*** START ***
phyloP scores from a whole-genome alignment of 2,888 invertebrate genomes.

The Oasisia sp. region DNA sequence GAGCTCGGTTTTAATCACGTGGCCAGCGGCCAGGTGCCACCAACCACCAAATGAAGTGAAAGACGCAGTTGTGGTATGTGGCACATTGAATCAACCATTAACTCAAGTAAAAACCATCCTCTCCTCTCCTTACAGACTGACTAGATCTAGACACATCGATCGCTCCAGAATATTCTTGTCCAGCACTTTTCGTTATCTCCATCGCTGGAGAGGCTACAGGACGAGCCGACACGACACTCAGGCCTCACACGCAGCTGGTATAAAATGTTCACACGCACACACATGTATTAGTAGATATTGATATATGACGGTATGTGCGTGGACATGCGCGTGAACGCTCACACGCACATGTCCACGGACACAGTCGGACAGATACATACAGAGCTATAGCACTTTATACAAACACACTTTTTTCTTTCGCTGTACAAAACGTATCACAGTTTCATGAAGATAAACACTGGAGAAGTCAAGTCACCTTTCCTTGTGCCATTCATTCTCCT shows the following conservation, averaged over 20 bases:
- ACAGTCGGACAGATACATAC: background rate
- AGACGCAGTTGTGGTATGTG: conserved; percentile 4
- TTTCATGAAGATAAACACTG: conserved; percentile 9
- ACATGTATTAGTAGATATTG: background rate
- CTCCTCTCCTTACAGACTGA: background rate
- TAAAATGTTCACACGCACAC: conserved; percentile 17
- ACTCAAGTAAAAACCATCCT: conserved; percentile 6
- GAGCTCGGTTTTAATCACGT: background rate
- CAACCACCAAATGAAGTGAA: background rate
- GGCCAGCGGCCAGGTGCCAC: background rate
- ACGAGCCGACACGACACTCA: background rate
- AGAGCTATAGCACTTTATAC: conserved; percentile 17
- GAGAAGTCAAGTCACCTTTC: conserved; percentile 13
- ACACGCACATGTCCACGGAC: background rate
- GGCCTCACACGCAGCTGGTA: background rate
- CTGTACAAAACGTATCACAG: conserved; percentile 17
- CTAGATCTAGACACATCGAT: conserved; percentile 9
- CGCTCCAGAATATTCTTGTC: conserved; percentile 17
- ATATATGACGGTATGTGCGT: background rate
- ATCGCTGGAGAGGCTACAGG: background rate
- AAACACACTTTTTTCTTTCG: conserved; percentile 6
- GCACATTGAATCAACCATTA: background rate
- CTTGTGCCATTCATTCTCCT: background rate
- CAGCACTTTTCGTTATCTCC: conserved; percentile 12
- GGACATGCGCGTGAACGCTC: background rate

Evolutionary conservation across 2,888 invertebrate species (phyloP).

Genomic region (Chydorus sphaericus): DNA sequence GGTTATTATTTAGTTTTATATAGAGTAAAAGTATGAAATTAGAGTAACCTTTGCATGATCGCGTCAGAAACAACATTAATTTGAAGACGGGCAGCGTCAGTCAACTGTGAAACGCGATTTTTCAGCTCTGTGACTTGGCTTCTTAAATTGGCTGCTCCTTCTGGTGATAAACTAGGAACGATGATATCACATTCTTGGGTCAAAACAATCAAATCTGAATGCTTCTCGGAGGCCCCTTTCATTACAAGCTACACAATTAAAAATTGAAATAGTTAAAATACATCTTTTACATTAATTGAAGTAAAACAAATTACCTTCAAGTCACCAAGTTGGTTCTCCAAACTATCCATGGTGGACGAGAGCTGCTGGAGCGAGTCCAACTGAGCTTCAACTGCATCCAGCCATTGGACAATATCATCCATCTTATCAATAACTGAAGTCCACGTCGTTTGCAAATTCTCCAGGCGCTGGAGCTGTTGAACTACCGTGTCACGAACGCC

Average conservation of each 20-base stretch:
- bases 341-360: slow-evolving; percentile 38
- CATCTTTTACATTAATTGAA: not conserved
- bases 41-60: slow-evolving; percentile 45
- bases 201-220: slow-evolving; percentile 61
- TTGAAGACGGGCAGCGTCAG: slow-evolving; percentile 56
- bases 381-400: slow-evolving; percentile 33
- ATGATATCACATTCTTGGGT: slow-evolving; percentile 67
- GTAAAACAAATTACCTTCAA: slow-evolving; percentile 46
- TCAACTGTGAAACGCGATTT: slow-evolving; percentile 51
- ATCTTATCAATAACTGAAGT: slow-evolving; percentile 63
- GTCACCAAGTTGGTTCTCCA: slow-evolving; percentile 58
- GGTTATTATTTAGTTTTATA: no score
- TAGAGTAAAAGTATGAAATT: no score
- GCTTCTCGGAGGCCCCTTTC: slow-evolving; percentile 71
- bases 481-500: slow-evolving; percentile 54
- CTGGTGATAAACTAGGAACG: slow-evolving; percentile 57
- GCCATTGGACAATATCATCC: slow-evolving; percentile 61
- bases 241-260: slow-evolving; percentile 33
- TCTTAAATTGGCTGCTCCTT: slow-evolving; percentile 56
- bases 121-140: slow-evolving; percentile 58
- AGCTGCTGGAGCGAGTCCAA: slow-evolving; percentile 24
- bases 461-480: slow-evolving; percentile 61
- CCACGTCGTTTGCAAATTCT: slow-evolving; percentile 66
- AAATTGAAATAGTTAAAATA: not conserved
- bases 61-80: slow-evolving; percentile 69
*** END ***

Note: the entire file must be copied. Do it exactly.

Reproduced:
phyloP scores from a whole-genome alignment of 2,888 invertebrate genomes.

The Oasisia sp. region DNA sequence GAGCTCGGTTTTAATCACGTGGCCAGCGGCCAGGTGCCACCAACCACCAAATGAAGTGAAAGACGCAGTTGTGGTATGTGGCACATTGAATCAACCATTAACTCAAGTAAAAACCATCCTCTCCTCTCCTTACAGACTGACTAGATCTAGACACATCGATCGCTCCAGAATATTCTTGTCCAGCACTTTTCGTTATCTCCATCGCTGGAGAGGCTACAGGACGAGCCGACACGACACTCAGGCCTCACACGCAGCTGGTATAAAATGTTCACACGCACACACATGTATTAGTAGATATTGATATATGACGGTATGTGCGTGGACATGCGCGTGAACGCTCACACGCACATGTCCACGGACACAGTCGGACAGATACATACAGAGCTATAGCACTTTATACAAACACACTTTTTTCTTTCGCTGTACAAAACGTATCACAGTTTCATGAAGATAAACACTGGAGAAGTCAAGTCACCTTTCCTTGTGCCATTCATTCTCCT shows the following conservation, averaged over 20 bases:
- ACAGTCGGACAGATACATAC: background rate
- AGACGCAGTTGTGGTATGTG: conserved; percentile 4
- TTTCATGAAGATAAACACTG: conserved; percentile 9
- ACATGTATTAGTAGATATTG: background rate
- CTCCTCTCCTTACAGACTGA: background rate
- TAAAATGTTCACACGCACAC: conserved; percentile 17
- ACTCAAGTAAAAACCATCCT: conserved; percentile 6
- GAGCTCGGTTTTAATCACGT: background rate
- CAACCACCAAATGAAGTGAA: background rate
- GGCCAGCGGCCAGGTGCCAC: background rate
- ACGAGCCGACACGACACTCA: background rate
- AGAGCTATAGCACTTTATAC: conserved; percentile 17
- GAGAAGTCAAGTCACCTTTC: conserved; percentile 13
- ACACGCACATGTCCACGGAC: background rate
- GGCCTCACACGCAGCTGGTA: background rate
- CTGTACAAAACGTATCACAG: conserved; percentile 17
- CTAGATCTAGACACATCGAT: conserved; percentile 9
- CGCTCCAGAATATTCTTGTC: conserved; percentile 17
- ATATATGACGGTATGTGCGT: background rate
- ATCGCTGGAGAGGCTACAGG: background rate
- AAACACACTTTTTTCTTTCG: conserved; percentile 6
- GCACATTGAATCAACCATTA: background rate
- CTTGTGCCATTCATTCTCCT: background rate
- CAGCACTTTTCGTTATCTCC: conserved; percentile 12
- GGACATGCGCGTGAACGCTC: background rate

Evolutionary conservation across 2,888 invertebrate species (phyloP).

Genomic region (Chydorus sphaericus): DNA sequence GGTTATTATTTAGTTTTATATAGAGTAAAAGTATGAAATTAGAGTAACCTTTGCATGATCGCGTCAGAAACAACATTAATTTGAAGACGGGCAGCGTCAGTCAACTGTGAAACGCGATTTTTCAGCTCTGTGACTTGGCTTCTTAAATTGGCTGCTCCTTCTGGTGATAAACTAGGAACGATGATATCACATTCTTGGGTCAAAACAATCAAATCTGAATGCTTCTCGGAGGCCCCTTTCATTACAAGCTACACAATTAAAAATTGAAATAGTTAAAATACATCTTTTACATTAATTGAAGTAAAACAAATTACCTTCAAGTCACCAAGTTGGTTCTCCAAACTATCCATGGTGGACGAGAGCTGCTGGAGCGAGTCCAACTGAGCTTCAACTGCATCCAGCCATTGGACAATATCATCCATCTTATCAATAACTGAAGTCCACGTCGTTTGCAAATTCTCCAGGCGCTGGAGCTGTTGAACTACCGTGTCACGAACGCC

Average conservation of each 20-base stretch:
- bases 341-360: slow-evolving; percentile 38
- CATCTTTTACATTAATTGAA: not conserved
- bases 41-60: slow-evolving; percentile 45
- bases 201-220: slow-evolving; percentile 61
- TTGAAGACGGGCAGCGTCAG: slow-evolving; percentile 56
- bases 381-400: slow-evolving; percentile 33
- ATGATATCACATTCTTGGGT: slow-evolving; percentile 67
- GTAAAACAAATTACCTTCAA: slow-evolving; percentile 46
- TCAACTGTGAAACGCGATTT: slow-evolving; percentile 51
- ATCTTATCAATAACTGAAGT: slow-evolving; percentile 63
- GTCACCAAGTTGGTTCTCCA: slow-evolving; percentile 58
- GGTTATTATTTAGTTTTATA: no score
- TAGAGTAAAAGTATGAAATT: no score
- GCTTCTCGGAGGCCCCTTTC: slow-evolving; percentile 71
- bases 481-500: slow-evolving; percentile 54
- CTGGTGATAAACTAGGAACG: slow-evolving; percentile 57
- GCCATTGGACAATATCATCC: slow-evolving; percentile 61
- bases 241-260: slow-evolving; percentile 33
- TCTTAAATTGGCTGCTCCTT: slow-evolving; percentile 56
- bases 121-140: slow-evolving; percentile 58
- AGCTGCTGGAGCGAGTCCAA: slow-evolving; percentile 24
- bases 461-480: slow-evolving; percentile 61
- CCACGTCGTTTGCAAATTCT: slow-evolving; percentile 66
- AAATTGAAATAGTTAAAATA: not conserved
- bases 61-80: slow-evolving; percentile 69